Patrick Wall / Chalkbeat

In a letter to parents on Thursday. DeSantis laid out COVID and safety protocols for the year along with the announcement of a new vice principal, Peter Ramos, and a new department chair, Patrick Malpass. She brings 20 years of experience as an educator working in urban districts in New York, Florida, and New Jersey. In July, DeSantis sent out a survey to parents to gauge concerns, pointing to interest in addressing the school’s issues.

On Monday, Gearhart addressed Science Park parents in a letter detailing her plans for the upcoming year. The former Sussex Avenue School principal brings more than 28 years of experience working in Newark Public Schools. She started her career as a math teacher at Weequahic High School, but will face concerns over discipline at Science Park after several fights broke out and multiple bomb threats were reported last year. 

Science Park is the third high school in the past year to lose a Black male principal and Gearhart will have to address concerns about diversity and racial representation. 

“As your new school principal, I believe it’s important that I understand both your needs as a parent and the aspirations you have for your child,” said Gearhart in a letter to parents this week. 

Teacher retention and principal experience are key factors of school stability. Principals who have led their first school for five or more years hire significantly more teachers who stay at the school, according to a study released in May. At a time when many school districts are facing a teacher shortage, principal turnover could cause serious strains on students and educators.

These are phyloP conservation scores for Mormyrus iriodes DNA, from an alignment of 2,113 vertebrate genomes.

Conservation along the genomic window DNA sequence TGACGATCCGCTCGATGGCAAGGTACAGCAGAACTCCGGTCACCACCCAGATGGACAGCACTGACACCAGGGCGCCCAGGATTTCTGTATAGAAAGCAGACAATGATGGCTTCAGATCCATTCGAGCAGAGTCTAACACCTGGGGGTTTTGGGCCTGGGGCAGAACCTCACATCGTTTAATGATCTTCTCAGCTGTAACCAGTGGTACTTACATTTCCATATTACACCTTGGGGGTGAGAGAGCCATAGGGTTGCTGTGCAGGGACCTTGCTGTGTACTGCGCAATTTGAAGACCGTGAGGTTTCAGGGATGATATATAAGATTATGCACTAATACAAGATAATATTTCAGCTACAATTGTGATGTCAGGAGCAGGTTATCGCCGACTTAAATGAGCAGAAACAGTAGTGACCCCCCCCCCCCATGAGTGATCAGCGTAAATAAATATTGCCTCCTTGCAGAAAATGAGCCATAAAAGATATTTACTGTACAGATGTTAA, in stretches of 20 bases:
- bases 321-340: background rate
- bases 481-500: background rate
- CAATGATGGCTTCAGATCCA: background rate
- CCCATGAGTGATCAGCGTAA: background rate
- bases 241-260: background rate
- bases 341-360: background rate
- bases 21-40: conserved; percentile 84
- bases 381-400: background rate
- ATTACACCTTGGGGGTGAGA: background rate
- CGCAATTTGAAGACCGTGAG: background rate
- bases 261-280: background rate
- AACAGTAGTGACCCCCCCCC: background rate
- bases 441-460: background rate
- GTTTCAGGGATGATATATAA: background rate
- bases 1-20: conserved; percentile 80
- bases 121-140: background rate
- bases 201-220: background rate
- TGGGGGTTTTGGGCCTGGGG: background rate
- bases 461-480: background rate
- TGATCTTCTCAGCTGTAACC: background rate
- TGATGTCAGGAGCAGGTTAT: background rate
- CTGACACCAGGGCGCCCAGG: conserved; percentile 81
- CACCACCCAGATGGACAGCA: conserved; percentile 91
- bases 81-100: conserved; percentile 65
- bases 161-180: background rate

Last month, district officials also approved 13 internal leadership promotions, two outside appointments for vice principal positions, and four resignations of top administrators. 

Allen and Freeman are hoping to develop a working relationship with their new principals as they prepare their children for the first day of school next month. 

“I want to know now what to expect,” Freeman said. “Morale has been very low.”

Jessie Gomez is a reporter for Chalkbeat Newark, covering public education in the city. Contact Jessie at jgomez@chalkbeat.org  

The Latest
Great Oaks Legacy Charter school operators are under fire after school leaders and students claim racial inequities, unequal pay, and leadership practices are hindering its predominantly Black school community.
District officials anticipate the opening of the new high school of architecture and interior design for next fall despite the state Department of Labor and Workforce Development issuing a stop-work order on the construction site.
Our text updates will highlight major school board news and how it affects 38,000 students.
Newark middle school charter students move into a new building in the West Ward after sharing a school with elementary students.
Newark Public Schools will receive two new schools as part of the state’s larger initiative to support some of New Jersey’s poorest school districts.
Newark students can stop wearing their face masks on Monday due to advice from the city’s health department, the district announced.